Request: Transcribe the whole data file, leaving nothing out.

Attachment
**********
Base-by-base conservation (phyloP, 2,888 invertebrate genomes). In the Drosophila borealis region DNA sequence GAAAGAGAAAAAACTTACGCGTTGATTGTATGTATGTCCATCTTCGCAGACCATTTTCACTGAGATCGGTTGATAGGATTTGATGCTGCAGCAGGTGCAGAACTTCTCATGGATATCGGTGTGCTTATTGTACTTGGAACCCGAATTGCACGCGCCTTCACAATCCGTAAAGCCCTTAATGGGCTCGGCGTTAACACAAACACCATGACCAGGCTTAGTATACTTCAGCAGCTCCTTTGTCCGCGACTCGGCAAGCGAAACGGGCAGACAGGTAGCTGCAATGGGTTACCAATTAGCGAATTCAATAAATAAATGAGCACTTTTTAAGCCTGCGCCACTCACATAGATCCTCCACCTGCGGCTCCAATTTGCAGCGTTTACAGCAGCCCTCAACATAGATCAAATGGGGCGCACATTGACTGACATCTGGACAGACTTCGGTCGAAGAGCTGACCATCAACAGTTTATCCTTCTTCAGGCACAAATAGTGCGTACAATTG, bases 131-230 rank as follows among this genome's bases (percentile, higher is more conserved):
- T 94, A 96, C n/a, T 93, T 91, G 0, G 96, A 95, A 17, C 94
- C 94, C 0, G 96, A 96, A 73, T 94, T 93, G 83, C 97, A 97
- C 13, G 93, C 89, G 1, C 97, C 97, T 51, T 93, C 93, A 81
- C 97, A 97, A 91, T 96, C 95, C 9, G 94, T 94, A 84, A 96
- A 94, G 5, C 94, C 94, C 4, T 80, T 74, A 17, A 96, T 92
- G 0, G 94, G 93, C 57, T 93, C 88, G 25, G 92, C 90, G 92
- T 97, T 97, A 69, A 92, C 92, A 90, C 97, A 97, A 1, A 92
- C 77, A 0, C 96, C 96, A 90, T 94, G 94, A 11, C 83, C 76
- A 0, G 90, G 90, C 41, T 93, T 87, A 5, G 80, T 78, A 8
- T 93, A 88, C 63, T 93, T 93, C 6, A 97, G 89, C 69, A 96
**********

Base-by-base conservation (phyloP, 2,888 invertebrate genomes). In the Drosophila borealis region DNA sequence GAAAGAGAAAAAACTTACGCGTTGATTGTATGTATGTCCATCTTCGCAGACCATTTTCACTGAGATCGGTTGATAGGATTTGATGCTGCAGCAGGTGCAGAACTTCTCATGGATATCGGTGTGCTTATTGTACTTGGAACCCGAATTGCACGCGCCTTCACAATCCGTAAAGCCCTTAATGGGCTCGGCGTTAACACAAACACCATGACCAGGCTTAGTATACTTCAGCAGCTCCTTTGTCCGCGACTCGGCAAGCGAAACGGGCAGACAGGTAGCTGCAATGGGTTACCAATTAGCGAATTCAATAAATAAATGAGCACTTTTTAAGCCTGCGCCACTCACATAGATCCTCCACCTGCGGCTCCAATTTGCAGCGTTTACAGCAGCCCTCAACATAGATCAAATGGGGCGCACATTGACTGACATCTGGACAGACTTCGGTCGAAGAGCTGACCATCAACAGTTTATCCTTCTTCAGGCACAAATAGTGCGTACAATTG, bases 131-230 rank as follows among this genome's bases (percentile, higher is more conserved):
- T 94, A 96, C n/a, T 93, T 91, G 0, G 96, A 95, A 17, C 94
- C 94, C 0, G 96, A 96, A 73, T 94, T 93, G 83, C 97, A 97
- C 13, G 93, C 89, G 1, C 97, C 97, T 51, T 93, C 93, A 81
- C 97, A 97, A 91, T 96, C 95, C 9, G 94, T 94, A 84, A 96
- A 94, G 5, C 94, C 94, C 4, T 80, T 74, A 17, A 96, T 92
- G 0, G 94, G 93, C 57, T 93, C 88, G 25, G 92, C 90, G 92
- T 97, T 97, A 69, A 92, C 92, A 90, C 97, A 97, A 1, A 92
- C 77, A 0, C 96, C 96, A 90, T 94, G 94, A 11, C 83, C 76
- A 0, G 90, G 90, C 41, T 93, T 87, A 5, G 80, T 78, A 8
- T 93, A 88, C 63, T 93, T 93, C 6, A 97, G 89, C 69, A 96